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******************ZYDECO RACING******************

******************ZYDECO RACING******************

Destroyed Gearbox
Hot Tip # 1
   Change oil frequently
especially if the bike is to be stored in an unheated space where it will go through hot and cold cycles which could cause condensation.

     Probably the most frequent cause of gearbox damage with a unit which originally functioned correctly is a worn, warped or maladjusted clutch.
    A worn clutch condition occurs over many miles as the driving and driven plates slip against each other as you engage and disengage the clutch. This is accelerated slowly over time as the clutch springs become fatigued which allows more slipping to occur.The driven(friction) plates are slowly abraded creating an acceptable amount of heat and nothing warps. At your clutch lever, the free play decreases over time requiring occasional adjustment to restore the correct free play. If all is well, with the free play adjusted, you can put the bike in gear on the center stand with the motor off and with the clutch lever pulled in you will be able to rotate the rear wheel with little or no clutch drag. These are all symptoms of a normally functioning clutch.
     In more extreme use, the same slipping and abrading occurs, but at a rate which produces excessive heat. This can be caused by racing, very spirited street riding, two up riding with lots of luggage or improper clutch use. This is why many racers use heavier clutch springs which reduce slipping during launches, high RPM downshifts and during any circumstance where the higher torque of a race motor might cause slipping.
     This warping has a very different effect at the clutch lever from normal wear. You will notice that your normal free play increases. This is caused by some of the components of your clutch warping or more accurately, coning. When clutch plates cone they become dish shaped and the surface area of contact between your driving plates(pressure plate with spring cups, intermediate plate and ring gear) and your driven plates(two friction plates) decreases dramatically and the coning accelerated due to even more slipping. There is no fixing this other than replacing the warped parts. Typically in a stock Moto Guzzi twin plate clutch this requires replacing both friction plates and the intermediate plate. The pressure plate and ring gear are thicker, heavier plates which are less prone to warping.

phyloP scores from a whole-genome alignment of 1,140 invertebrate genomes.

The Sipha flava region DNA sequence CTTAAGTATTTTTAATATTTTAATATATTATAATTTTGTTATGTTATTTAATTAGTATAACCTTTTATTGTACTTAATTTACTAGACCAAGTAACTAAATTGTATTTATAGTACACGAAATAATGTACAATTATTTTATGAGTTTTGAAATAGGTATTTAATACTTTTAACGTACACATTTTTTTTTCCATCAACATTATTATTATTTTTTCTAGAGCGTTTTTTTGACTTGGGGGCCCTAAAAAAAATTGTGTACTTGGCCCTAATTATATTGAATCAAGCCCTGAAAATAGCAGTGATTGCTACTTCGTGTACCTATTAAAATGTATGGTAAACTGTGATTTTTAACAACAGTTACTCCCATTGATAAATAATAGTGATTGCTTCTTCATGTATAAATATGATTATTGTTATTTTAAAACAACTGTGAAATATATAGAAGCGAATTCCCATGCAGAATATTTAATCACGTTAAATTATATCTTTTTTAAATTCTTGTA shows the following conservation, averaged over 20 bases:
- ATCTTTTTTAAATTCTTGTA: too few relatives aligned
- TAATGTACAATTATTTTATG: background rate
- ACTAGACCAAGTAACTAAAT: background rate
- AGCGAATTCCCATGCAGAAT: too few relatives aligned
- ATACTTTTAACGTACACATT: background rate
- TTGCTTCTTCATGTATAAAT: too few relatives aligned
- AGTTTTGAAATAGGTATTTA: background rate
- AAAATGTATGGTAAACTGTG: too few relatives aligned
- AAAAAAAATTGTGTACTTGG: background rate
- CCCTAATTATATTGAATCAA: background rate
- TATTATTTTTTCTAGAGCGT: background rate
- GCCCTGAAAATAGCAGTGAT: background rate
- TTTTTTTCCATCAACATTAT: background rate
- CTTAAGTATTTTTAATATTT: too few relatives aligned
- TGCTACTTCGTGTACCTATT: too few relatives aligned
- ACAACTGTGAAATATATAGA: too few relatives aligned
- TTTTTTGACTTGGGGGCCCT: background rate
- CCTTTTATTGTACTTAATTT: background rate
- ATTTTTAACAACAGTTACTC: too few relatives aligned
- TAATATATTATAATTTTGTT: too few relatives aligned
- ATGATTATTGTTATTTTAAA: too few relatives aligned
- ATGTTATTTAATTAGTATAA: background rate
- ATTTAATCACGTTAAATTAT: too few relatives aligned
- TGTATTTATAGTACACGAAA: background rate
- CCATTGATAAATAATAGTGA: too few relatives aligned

The other effect of this warping or coning is that the stack height of the clutch assembly is increased. The stack height is the measured height or thickness of all the driving and driven plates. Since the ring gear is bolted to the flywheel when the stack height of the clutch is increased, all of the other plates in the assembly can only move forward including the pressure plate which increases the preload on the clutch springs. Eventually, when the coning becomes severe, this forward motion of the stack "coil binds" the clutch springs or otherwise uses up the available travel inside your flywheel and you can no longer adjust your clutch lever to give a complete disengagement. If you stop the bike in gear, you will feel it wanting to creep forward. When you clutch the bike to shift it, the clutch shaft and main shaft will not slow down to help sychronize shaft speeds with the lay shaft and you will notice cluncky shifts and slamming into gear. This damages the engagement dogs on your gears and sliding muffs. Eventually, you will have missed shifts and the bike may jump out of gear as well.next page

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